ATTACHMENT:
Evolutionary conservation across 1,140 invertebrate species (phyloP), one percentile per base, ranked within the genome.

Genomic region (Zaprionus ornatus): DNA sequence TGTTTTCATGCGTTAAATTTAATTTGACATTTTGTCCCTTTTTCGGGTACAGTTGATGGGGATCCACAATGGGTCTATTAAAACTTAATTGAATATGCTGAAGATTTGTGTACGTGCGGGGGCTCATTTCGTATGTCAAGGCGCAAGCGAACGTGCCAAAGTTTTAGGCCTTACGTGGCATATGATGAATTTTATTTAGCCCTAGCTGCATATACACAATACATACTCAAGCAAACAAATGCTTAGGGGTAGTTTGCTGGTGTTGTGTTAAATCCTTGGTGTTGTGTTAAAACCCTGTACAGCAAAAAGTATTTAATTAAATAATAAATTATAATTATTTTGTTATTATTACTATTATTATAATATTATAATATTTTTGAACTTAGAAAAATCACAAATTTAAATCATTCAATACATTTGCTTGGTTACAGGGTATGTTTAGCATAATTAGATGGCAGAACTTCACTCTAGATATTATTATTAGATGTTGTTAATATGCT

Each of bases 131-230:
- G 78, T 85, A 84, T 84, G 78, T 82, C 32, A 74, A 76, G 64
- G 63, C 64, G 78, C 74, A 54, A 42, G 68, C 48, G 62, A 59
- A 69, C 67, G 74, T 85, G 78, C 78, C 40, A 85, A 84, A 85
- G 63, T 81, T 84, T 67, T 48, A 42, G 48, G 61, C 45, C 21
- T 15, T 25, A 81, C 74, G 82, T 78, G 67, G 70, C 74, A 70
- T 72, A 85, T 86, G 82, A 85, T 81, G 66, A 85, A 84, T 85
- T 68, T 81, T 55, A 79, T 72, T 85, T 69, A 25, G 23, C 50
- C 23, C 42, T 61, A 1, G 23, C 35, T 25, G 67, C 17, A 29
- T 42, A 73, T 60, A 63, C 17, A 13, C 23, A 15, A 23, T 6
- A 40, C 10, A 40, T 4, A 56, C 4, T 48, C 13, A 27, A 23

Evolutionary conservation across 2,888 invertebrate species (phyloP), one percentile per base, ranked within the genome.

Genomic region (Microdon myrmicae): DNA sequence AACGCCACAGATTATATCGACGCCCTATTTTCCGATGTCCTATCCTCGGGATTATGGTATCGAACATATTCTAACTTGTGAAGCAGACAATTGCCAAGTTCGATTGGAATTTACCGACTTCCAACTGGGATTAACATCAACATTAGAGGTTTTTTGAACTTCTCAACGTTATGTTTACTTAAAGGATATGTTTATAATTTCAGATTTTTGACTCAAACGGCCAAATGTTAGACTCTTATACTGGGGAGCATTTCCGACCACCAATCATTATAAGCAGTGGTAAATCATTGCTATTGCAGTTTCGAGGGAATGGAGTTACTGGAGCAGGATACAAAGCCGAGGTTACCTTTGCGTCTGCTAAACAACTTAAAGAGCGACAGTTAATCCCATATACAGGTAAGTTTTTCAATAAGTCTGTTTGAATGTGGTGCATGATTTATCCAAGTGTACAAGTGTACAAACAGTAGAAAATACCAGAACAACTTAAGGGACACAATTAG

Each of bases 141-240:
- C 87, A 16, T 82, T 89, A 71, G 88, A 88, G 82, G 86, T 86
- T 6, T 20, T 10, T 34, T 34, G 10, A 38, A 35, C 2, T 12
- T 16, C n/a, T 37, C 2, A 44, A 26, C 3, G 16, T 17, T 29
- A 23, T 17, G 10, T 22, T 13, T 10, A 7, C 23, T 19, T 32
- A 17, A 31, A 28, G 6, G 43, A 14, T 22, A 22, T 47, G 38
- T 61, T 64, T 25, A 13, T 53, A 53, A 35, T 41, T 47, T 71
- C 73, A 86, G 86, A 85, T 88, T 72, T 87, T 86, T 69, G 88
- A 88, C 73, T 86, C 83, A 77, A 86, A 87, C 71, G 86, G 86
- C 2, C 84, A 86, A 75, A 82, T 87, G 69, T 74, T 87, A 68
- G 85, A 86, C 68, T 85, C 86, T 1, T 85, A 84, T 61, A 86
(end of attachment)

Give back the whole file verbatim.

Evolutionary conservation across 1,140 invertebrate species (phyloP), one percentile per base, ranked within the genome.

Genomic region (Zaprionus ornatus): DNA sequence TGTTTTCATGCGTTAAATTTAATTTGACATTTTGTCCCTTTTTCGGGTACAGTTGATGGGGATCCACAATGGGTCTATTAAAACTTAATTGAATATGCTGAAGATTTGTGTACGTGCGGGGGCTCATTTCGTATGTCAAGGCGCAAGCGAACGTGCCAAAGTTTTAGGCCTTACGTGGCATATGATGAATTTTATTTAGCCCTAGCTGCATATACACAATACATACTCAAGCAAACAAATGCTTAGGGGTAGTTTGCTGGTGTTGTGTTAAATCCTTGGTGTTGTGTTAAAACCCTGTACAGCAAAAAGTATTTAATTAAATAATAAATTATAATTATTTTGTTATTATTACTATTATTATAATATTATAATATTTTTGAACTTAGAAAAATCACAAATTTAAATCATTCAATACATTTGCTTGGTTACAGGGTATGTTTAGCATAATTAGATGGCAGAACTTCACTCTAGATATTATTATTAGATGTTGTTAATATGCT

Each of bases 131-230:
- G 78, T 85, A 84, T 84, G 78, T 82, C 32, A 74, A 76, G 64
- G 63, C 64, G 78, C 74, A 54, A 42, G 68, C 48, G 62, A 59
- A 69, C 67, G 74, T 85, G 78, C 78, C 40, A 85, A 84, A 85
- G 63, T 81, T 84, T 67, T 48, A 42, G 48, G 61, C 45, C 21
- T 15, T 25, A 81, C 74, G 82, T 78, G 67, G 70, C 74, A 70
- T 72, A 85, T 86, G 82, A 85, T 81, G 66, A 85, A 84, T 85
- T 68, T 81, T 55, A 79, T 72, T 85, T 69, A 25, G 23, C 50
- C 23, C 42, T 61, A 1, G 23, C 35, T 25, G 67, C 17, A 29
- T 42, A 73, T 60, A 63, C 17, A 13, C 23, A 15, A 23, T 6
- A 40, C 10, A 40, T 4, A 56, C 4, T 48, C 13, A 27, A 23

Evolutionary conservation across 2,888 invertebrate species (phyloP), one percentile per base, ranked within the genome.

Genomic region (Microdon myrmicae): DNA sequence AACGCCACAGATTATATCGACGCCCTATTTTCCGATGTCCTATCCTCGGGATTATGGTATCGAACATATTCTAACTTGTGAAGCAGACAATTGCCAAGTTCGATTGGAATTTACCGACTTCCAACTGGGATTAACATCAACATTAGAGGTTTTTTGAACTTCTCAACGTTATGTTTACTTAAAGGATATGTTTATAATTTCAGATTTTTGACTCAAACGGCCAAATGTTAGACTCTTATACTGGGGAGCATTTCCGACCACCAATCATTATAAGCAGTGGTAAATCATTGCTATTGCAGTTTCGAGGGAATGGAGTTACTGGAGCAGGATACAAAGCCGAGGTTACCTTTGCGTCTGCTAAACAACTTAAAGAGCGACAGTTAATCCCATATACAGGTAAGTTTTTCAATAAGTCTGTTTGAATGTGGTGCATGATTTATCCAAGTGTACAAGTGTACAAACAGTAGAAAATACCAGAACAACTTAAGGGACACAATTAG

Each of bases 141-240:
- C 87, A 16, T 82, T 89, A 71, G 88, A 88, G 82, G 86, T 86
- T 6, T 20, T 10, T 34, T 34, G 10, A 38, A 35, C 2, T 12
- T 16, C n/a, T 37, C 2, A 44, A 26, C 3, G 16, T 17, T 29
- A 23, T 17, G 10, T 22, T 13, T 10, A 7, C 23, T 19, T 32
- A 17, A 31, A 28, G 6, G 43, A 14, T 22, A 22, T 47, G 38
- T 61, T 64, T 25, A 13, T 53, A 53, A 35, T 41, T 47, T 71
- C 73, A 86, G 86, A 85, T 88, T 72, T 87, T 86, T 69, G 88
- A 88, C 73, T 86, C 83, A 77, A 86, A 87, C 71, G 86, G 86
- C 2, C 84, A 86, A 75, A 82, T 87, G 69, T 74, T 87, A 68
- G 85, A 86, C 68, T 85, C 86, T 1, T 85, A 84, T 61, A 86